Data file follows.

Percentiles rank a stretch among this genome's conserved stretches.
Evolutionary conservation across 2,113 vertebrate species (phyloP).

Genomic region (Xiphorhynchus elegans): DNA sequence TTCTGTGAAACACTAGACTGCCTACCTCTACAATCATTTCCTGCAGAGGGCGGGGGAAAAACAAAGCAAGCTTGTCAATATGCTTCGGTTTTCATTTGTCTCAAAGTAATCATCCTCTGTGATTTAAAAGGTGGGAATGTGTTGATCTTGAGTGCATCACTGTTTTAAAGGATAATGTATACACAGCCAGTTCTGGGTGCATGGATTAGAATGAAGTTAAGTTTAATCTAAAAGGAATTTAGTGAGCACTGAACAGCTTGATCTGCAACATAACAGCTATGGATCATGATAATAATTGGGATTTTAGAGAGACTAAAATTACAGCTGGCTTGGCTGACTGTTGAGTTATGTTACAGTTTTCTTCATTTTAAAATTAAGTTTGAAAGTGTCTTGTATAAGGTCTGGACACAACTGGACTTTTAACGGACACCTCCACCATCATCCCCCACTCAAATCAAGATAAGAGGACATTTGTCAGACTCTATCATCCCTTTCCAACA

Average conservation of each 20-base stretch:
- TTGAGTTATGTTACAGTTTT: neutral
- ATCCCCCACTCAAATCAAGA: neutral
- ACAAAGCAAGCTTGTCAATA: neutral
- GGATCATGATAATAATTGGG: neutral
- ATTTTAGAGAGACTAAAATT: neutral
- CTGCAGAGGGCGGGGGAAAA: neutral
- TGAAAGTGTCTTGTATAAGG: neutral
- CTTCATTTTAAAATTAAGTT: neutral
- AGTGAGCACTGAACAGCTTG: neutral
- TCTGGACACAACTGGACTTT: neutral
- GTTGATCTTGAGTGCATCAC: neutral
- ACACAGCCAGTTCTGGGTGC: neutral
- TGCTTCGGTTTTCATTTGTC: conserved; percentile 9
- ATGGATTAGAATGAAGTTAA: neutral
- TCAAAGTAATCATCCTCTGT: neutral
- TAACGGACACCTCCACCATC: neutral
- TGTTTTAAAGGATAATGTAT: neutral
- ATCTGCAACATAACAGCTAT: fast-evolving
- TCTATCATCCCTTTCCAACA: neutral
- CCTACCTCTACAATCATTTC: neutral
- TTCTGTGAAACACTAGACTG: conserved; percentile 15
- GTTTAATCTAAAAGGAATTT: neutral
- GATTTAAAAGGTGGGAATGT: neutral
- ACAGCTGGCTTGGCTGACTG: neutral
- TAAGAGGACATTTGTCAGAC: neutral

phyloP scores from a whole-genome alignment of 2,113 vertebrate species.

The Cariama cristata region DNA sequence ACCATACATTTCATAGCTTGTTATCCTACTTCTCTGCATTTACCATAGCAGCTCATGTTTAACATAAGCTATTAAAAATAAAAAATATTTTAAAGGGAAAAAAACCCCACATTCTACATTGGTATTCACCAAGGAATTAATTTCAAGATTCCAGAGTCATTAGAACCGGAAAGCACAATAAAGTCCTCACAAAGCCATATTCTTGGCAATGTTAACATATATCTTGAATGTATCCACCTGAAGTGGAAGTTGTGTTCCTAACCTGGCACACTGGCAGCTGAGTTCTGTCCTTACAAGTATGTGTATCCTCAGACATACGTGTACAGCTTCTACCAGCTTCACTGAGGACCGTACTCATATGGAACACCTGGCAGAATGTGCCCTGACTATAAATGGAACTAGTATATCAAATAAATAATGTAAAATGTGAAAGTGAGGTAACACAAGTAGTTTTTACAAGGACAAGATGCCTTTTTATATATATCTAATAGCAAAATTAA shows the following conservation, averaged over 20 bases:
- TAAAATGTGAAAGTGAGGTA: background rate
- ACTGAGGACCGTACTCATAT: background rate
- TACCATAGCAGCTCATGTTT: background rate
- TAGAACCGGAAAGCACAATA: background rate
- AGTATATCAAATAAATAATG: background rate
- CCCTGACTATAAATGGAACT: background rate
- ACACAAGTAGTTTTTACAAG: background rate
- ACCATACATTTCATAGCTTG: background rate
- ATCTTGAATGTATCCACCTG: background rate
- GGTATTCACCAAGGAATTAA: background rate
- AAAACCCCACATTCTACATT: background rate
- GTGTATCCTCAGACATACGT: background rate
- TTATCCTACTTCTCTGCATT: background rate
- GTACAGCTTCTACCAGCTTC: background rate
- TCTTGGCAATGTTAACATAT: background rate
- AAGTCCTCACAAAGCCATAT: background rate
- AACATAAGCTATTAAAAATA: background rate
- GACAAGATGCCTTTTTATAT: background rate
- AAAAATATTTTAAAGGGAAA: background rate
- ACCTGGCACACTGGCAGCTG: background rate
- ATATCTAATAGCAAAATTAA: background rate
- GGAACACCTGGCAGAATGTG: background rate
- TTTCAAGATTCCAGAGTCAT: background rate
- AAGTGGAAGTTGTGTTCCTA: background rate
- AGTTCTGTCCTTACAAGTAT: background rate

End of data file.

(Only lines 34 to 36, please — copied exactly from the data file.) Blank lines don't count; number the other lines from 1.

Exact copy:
- TACCATAGCAGCTCATGTTT: background rate
- TAGAACCGGAAAGCACAATA: background rate
- AGTATATCAAATAAATAATG: background rate